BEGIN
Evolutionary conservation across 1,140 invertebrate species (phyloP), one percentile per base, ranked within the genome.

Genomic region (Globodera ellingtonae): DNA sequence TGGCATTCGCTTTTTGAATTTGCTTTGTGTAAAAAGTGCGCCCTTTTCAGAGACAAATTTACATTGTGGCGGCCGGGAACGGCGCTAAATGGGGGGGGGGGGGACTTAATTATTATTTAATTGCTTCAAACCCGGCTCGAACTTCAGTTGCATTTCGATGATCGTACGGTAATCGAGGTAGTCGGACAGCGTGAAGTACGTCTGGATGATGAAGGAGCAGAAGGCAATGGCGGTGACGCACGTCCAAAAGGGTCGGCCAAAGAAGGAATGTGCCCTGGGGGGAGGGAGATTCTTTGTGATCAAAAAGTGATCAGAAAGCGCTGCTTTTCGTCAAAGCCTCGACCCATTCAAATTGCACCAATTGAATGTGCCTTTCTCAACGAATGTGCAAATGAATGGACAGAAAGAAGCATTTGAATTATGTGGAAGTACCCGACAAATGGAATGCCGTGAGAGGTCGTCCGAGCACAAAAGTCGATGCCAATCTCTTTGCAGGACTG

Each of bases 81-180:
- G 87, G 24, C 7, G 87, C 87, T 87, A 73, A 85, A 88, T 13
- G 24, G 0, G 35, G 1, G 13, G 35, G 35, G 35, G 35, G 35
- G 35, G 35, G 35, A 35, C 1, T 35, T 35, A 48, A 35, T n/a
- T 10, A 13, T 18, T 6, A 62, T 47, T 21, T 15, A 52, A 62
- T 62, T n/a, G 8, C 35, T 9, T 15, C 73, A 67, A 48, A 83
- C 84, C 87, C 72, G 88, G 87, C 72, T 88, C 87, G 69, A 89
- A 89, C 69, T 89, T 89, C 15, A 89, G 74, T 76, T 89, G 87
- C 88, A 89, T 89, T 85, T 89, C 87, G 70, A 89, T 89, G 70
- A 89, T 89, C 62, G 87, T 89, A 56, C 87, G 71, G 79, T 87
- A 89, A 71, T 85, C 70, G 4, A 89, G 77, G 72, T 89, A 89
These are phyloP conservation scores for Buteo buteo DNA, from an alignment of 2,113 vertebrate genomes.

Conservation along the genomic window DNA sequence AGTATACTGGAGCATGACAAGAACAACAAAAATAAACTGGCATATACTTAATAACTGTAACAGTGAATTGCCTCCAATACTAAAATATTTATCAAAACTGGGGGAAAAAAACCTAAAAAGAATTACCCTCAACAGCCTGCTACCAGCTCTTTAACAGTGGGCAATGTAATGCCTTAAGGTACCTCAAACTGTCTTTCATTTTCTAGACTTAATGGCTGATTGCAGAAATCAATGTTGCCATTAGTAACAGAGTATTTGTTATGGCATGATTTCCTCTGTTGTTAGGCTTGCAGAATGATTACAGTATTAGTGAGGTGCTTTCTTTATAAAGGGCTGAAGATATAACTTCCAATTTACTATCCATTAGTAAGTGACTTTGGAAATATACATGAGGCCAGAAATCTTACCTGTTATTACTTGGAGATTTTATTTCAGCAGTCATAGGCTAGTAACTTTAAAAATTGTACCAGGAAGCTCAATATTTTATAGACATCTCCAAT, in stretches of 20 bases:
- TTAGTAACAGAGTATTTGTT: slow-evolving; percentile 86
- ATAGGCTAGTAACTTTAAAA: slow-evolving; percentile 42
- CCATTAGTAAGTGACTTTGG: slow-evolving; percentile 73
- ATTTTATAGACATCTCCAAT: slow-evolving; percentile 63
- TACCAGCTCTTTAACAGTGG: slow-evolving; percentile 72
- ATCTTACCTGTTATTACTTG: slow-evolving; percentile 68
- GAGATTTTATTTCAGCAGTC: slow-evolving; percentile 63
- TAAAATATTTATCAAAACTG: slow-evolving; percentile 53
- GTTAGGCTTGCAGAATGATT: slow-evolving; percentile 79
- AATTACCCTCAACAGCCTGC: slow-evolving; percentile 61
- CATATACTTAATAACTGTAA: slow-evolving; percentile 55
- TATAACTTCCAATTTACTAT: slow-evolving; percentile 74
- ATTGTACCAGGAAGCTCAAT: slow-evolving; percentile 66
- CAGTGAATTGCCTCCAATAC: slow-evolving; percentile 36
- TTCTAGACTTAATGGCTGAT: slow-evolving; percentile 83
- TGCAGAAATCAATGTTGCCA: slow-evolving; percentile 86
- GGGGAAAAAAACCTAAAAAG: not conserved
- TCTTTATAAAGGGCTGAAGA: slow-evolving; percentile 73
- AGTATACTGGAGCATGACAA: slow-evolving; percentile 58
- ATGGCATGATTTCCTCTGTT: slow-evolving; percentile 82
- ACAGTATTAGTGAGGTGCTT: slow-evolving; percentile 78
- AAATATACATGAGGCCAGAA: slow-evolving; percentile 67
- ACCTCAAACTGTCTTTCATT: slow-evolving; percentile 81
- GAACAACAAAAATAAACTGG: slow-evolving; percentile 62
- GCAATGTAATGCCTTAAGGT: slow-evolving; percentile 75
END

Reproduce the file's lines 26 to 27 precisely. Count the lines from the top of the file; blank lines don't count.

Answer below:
- CATATACTTAATAACTGTAA: slow-evolving; percentile 55
- TATAACTTCCAATTTACTAT: slow-evolving; percentile 74